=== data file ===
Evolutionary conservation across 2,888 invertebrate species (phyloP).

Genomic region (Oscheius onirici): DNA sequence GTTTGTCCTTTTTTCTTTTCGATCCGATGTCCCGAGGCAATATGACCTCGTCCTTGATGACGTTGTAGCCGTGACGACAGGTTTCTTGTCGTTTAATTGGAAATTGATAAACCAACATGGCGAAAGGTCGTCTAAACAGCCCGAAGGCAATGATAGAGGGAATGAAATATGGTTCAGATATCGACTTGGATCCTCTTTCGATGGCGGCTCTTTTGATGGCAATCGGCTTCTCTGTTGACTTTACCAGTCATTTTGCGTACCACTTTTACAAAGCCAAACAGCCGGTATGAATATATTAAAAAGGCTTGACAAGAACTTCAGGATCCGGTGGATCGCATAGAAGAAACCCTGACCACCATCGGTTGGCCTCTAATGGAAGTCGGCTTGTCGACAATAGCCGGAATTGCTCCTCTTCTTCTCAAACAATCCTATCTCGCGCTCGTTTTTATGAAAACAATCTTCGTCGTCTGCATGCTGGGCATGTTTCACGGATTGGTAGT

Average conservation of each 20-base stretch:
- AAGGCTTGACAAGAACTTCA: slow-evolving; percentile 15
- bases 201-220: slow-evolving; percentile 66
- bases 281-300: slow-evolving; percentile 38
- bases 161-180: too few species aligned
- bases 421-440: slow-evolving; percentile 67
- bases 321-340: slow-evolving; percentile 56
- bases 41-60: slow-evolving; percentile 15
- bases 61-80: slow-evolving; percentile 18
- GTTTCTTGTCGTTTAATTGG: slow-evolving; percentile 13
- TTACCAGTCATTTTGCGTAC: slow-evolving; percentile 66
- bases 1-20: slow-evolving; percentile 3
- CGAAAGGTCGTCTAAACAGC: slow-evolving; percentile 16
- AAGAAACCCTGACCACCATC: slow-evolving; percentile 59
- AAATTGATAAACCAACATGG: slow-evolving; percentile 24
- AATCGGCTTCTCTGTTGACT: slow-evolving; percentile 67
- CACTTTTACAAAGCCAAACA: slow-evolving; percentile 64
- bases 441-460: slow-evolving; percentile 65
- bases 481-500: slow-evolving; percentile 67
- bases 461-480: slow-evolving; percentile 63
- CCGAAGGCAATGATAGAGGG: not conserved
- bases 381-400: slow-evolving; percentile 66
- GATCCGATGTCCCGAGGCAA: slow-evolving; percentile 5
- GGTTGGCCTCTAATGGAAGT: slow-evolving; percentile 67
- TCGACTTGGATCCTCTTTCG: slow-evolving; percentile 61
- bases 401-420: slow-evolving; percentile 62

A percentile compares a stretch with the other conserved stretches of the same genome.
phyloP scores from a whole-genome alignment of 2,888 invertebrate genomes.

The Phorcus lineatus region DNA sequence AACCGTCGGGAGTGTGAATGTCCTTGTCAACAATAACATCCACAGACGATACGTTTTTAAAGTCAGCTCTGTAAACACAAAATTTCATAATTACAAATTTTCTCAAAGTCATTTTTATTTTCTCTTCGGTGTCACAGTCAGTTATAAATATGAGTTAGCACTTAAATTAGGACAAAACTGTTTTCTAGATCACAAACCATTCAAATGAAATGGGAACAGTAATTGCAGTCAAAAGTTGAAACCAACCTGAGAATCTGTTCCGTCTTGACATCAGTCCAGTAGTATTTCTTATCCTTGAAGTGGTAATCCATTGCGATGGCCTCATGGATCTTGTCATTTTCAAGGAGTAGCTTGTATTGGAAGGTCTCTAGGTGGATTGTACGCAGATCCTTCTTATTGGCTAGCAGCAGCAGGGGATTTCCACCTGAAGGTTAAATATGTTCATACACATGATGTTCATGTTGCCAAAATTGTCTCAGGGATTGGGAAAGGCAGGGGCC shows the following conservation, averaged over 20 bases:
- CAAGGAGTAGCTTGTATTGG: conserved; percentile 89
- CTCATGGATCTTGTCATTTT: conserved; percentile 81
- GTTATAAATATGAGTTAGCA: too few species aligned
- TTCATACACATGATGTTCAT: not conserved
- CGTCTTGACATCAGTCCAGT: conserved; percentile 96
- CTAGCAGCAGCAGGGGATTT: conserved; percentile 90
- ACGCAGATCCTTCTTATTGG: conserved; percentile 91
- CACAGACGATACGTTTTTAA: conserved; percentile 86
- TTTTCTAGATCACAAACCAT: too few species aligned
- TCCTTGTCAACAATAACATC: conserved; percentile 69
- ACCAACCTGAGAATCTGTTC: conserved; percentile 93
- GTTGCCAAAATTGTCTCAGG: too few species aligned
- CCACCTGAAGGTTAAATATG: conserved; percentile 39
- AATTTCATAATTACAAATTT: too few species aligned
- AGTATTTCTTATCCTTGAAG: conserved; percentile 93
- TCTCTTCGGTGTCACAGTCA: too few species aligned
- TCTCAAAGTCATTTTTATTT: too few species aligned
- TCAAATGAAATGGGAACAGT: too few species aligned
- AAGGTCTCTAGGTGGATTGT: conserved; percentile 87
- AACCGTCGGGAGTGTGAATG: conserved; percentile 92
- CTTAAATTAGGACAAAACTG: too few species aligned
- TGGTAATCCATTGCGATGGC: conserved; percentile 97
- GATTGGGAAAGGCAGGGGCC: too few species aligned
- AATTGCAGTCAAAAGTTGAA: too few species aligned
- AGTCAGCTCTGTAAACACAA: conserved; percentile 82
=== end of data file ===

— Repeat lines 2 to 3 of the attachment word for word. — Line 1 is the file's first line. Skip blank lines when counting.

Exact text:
Genomic region (Oscheius onirici): DNA sequence GTTTGTCCTTTTTTCTTTTCGATCCGATGTCCCGAGGCAATATGACCTCGTCCTTGATGACGTTGTAGCCGTGACGACAGGTTTCTTGTCGTTTAATTGGAAATTGATAAACCAACATGGCGAAAGGTCGTCTAAACAGCCCGAAGGCAATGATAGAGGGAATGAAATATGGTTCAGATATCGACTTGGATCCTCTTTCGATGGCGGCTCTTTTGATGGCAATCGGCTTCTCTGTTGACTTTACCAGTCATTTTGCGTACCACTTTTACAAAGCCAAACAGCCGGTATGAATATATTAAAAAGGCTTGACAAGAACTTCAGGATCCGGTGGATCGCATAGAAGAAACCCTGACCACCATCGGTTGGCCTCTAATGGAAGTCGGCTTGTCGACAATAGCCGGAATTGCTCCTCTTCTTCTCAAACAATCCTATCTCGCGCTCGTTTTTATGAAAACAATCTTCGTCGTCTGCATGCTGGGCATGTTTCACGGATTGGTAGT

Average conservation of each 20-base stretch: